In part one of our two-part series on happiness, we’ve covered how the health of our relationships is strongly tied to our life expectancy, physical, mental, and emotional health, and our overall happiness levels. Today, we’ll uncover why the search for happiness isn’t enough and what’s even more important than searching for happiness.
While happiness and longer life can be definitively linked to the health and longevity of our relationships, what ultimately determines the strength of these relationships? In a second piece by Emily Esfahani Smith and published in Business Insider, “science says lasting relationships come down to—you guessed it—kindness and generosity.”
Take, for example, the people to whom you feel closest. Do they approach your relationship with a greedy, self-centered interest? Or, do they prioritize–at least predominantly–the relationship above their own personal wants and needs?
Developing strong relationships rests upon your ability to be relationship-centered. Being a good spouse means putting the relationship, not one’s self, first. Arguments aren’t about any one person winning, but working through conflict in order to allow the relationship to flourish. Similarly, as a parent, we exchange our happiness for deeper meaning. Time Magazine states that “all types of parents reported having more meaning in life than did their childless counterparts, suggesting that the rewards of parenting may be more ineffable than the daily highs (or lows).”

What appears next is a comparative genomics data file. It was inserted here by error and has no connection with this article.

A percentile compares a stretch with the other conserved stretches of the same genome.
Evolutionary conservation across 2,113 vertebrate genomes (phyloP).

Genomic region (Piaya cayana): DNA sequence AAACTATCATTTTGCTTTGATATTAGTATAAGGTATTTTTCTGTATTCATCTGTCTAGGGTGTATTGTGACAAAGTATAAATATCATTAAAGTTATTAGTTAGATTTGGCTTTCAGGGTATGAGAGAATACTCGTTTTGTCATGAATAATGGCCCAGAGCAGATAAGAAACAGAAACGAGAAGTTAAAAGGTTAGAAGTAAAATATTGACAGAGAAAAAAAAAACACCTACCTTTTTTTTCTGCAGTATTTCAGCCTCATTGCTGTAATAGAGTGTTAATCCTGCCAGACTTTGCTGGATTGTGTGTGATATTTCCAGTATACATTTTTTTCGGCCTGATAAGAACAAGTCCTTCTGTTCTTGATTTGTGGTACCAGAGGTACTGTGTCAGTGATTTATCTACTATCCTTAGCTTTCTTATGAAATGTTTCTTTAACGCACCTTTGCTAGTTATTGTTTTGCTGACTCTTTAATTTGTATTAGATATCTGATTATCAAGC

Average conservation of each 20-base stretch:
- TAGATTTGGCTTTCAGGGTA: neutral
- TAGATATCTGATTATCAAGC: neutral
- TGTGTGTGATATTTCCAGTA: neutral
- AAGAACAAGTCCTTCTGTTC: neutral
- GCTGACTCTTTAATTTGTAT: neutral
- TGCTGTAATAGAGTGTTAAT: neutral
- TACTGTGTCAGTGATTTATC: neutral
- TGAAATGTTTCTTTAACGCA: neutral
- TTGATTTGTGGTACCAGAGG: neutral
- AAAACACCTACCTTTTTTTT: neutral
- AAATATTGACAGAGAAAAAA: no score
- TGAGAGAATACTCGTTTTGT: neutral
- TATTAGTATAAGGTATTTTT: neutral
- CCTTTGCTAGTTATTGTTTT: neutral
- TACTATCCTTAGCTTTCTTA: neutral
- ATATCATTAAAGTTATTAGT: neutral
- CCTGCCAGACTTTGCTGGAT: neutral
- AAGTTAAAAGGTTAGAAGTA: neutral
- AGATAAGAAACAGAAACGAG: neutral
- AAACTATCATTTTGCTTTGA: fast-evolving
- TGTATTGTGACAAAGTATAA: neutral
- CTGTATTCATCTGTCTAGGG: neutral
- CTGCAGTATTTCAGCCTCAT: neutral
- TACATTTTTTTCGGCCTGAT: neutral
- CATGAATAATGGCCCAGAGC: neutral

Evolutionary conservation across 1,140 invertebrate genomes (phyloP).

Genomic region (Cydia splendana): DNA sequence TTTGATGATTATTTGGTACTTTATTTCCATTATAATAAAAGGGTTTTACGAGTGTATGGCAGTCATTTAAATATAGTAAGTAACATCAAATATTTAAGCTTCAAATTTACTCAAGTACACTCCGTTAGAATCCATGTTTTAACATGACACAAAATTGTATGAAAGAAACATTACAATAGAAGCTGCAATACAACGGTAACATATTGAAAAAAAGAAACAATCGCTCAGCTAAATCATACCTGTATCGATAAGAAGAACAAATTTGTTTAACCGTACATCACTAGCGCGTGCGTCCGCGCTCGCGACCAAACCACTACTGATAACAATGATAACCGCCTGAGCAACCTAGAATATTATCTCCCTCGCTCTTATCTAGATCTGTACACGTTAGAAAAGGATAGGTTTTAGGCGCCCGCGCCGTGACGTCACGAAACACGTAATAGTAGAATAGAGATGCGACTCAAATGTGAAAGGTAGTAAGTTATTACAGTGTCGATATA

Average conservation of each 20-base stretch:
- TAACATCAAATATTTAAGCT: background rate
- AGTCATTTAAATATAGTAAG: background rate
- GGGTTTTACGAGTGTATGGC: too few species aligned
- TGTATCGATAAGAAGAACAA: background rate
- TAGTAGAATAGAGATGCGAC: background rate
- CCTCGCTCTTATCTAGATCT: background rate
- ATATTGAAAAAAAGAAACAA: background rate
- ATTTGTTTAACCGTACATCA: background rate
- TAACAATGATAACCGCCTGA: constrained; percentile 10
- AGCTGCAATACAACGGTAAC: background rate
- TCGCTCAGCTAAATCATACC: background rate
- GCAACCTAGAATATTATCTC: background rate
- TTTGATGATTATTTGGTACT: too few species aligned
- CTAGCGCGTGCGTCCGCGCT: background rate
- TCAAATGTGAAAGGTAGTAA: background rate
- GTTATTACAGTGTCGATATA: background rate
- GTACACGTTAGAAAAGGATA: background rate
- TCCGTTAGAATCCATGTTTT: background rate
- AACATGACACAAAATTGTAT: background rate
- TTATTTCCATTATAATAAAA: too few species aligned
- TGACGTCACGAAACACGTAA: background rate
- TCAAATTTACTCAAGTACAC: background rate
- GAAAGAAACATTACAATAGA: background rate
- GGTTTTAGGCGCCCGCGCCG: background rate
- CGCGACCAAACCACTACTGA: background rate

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Similarly, outside of familial relationships, you must put aside your own selfish desires. For example, while you might not feel like attending a birthday party after a long and tiring work week, you would (at least, we hope!) force yourself to show up with a smile and a gift for the good of the relationship. We may not always love attending children’s parties, bridal showers, or cancelling dinner plans to help a friend in need….but those instances of celebrating or supporting those who mean the most to you are the backbone of a strong, generous relationship.
Simply put: If we focus on our happiness alone, we wouldn’t be good friends. We may be able to develop shallow relationships in the short term but not the health/happiness/life-sustaining relationships that make a life worth living.
What has the study’s director learned from the Harvard study? Waldinger, who is also a Zen priest, said that he now practices meditation daily and invests more time and energy in his relationships. When it comes to man’s search for happiness, our best way to live a happy life is to live a meaningful one.